At Brockley, we do our best to save trees. But on some properties, there may be a tree that is not wise to keep. In cases like this, using salt can be the simplest and most effective way of taking care of the plant.
It can be a preventative measure, too – the more you know about salt, the better you can prepare your trees when road crews spray this chemical over every road in Ontario.
How Does Salt Kill Trees?
You may have heard of “salting the earth,” an old war tactic designed to make growing crops impossible. While the ancient soldiers may not have understood how it worked, they knew it was effective. Now, when property owners want to kill an isolated plant without affecting the surrounding plants, they can turn to salt.
Salt disrupts how a plant can use nutrients to grow and thrive. The sodium ions prevent the flow of potassium and magnesium through the tree’s root system. These nutrients are necessary ingredients in the making of chlorophyll, and when a tree can’t make the chlorophyll it needs for food, it will die.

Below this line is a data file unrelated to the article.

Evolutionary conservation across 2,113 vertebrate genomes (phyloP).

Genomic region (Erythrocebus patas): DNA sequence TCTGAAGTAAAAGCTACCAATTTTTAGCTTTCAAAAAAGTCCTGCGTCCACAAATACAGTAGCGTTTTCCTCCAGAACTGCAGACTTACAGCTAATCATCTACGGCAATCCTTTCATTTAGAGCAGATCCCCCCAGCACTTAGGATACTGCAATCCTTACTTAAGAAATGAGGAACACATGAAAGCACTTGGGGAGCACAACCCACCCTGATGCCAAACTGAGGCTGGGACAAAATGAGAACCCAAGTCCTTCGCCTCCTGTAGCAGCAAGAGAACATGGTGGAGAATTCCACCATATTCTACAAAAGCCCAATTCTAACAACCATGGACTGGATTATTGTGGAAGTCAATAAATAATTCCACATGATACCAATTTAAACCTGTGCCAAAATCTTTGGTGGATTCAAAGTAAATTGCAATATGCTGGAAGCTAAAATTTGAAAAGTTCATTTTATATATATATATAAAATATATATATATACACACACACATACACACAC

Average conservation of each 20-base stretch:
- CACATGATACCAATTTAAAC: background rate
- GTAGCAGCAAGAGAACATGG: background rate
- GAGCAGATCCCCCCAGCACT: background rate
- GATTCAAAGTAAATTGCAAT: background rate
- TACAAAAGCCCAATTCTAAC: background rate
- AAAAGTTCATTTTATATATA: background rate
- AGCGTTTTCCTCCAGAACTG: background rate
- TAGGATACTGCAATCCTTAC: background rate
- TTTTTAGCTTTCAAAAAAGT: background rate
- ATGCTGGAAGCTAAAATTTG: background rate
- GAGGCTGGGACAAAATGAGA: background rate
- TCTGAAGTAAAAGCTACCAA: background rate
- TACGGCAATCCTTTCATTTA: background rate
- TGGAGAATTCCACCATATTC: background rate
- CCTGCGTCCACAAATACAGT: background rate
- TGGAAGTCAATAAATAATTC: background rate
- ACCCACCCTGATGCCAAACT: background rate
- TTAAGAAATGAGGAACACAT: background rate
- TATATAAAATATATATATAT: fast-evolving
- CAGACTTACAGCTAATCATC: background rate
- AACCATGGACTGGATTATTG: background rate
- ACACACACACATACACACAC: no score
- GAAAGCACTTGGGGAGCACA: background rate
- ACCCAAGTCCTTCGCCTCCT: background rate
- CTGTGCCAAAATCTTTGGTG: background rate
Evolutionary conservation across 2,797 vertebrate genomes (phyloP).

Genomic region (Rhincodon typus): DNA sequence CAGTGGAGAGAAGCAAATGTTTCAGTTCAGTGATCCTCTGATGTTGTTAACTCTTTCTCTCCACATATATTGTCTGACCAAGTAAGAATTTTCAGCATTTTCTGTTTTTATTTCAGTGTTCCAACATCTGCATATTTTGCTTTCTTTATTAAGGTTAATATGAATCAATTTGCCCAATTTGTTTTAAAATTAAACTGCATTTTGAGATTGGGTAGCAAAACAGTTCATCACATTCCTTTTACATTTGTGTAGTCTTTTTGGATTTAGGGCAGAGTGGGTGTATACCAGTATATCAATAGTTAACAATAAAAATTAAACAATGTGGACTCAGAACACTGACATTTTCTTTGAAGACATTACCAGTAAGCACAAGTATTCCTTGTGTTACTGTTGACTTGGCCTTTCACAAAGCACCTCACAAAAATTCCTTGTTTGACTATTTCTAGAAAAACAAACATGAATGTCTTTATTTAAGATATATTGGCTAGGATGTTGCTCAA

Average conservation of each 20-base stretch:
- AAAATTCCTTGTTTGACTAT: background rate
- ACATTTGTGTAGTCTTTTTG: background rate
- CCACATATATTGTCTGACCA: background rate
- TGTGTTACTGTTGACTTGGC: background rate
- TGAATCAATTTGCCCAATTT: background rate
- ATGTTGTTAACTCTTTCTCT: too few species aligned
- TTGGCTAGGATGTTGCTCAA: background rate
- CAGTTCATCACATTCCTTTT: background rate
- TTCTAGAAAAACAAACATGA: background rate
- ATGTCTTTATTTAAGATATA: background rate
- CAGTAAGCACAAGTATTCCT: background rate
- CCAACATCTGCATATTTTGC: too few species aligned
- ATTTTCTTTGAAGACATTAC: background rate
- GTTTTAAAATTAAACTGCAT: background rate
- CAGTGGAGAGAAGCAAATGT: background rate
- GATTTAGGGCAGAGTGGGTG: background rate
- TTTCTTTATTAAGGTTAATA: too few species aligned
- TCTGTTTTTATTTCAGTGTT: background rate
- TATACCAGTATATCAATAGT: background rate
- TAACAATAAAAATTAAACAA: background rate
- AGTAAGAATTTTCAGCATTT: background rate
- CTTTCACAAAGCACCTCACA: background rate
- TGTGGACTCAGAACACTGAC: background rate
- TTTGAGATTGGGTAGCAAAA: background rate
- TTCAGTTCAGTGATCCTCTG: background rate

How Much Salt Will Kill A Tree?
It can take a lot of salt to kill a tree. The salt has to interrupt the process at the roots, so it has to flow through the soil. It’s why trees near Canadian roads are more susceptible to death by salt, but the circumstances still need to be right.
If you need to kill a tree – and there are many good reasons – salt can be the best solution, especially if you’re not comfortable with herbicides. Mix a solution with a very high amount of salt – two cups of water with one cup of salt should do it. Drill holes around the roots and pour your solution into the holes. Re-apply this solution every few days – the job should be complete after a few pours for small trees, but it can take a couple of weeks to affect larger trees.
When Would You Want To Kill A Tree With Salt?
Of course, you probably want to protect your trees from salt, which can be a challenge in winter. Deicing agents sprayed on the road are easily kicked up by vehicles and wind, turning trees nearby brown and appear burnt where the spray hits the leaves or needles. Don’t think that the distance from the road will always protect trees – road salt can affect trees 650 feet away if the route is well-trafficked.
If you think your trees are close to any splash, cover the lower trunks with burlap or surround them with snow fencing. By protecting the area around the tree, you can stop the sodium chloride from flowing through the soil after the snow melts.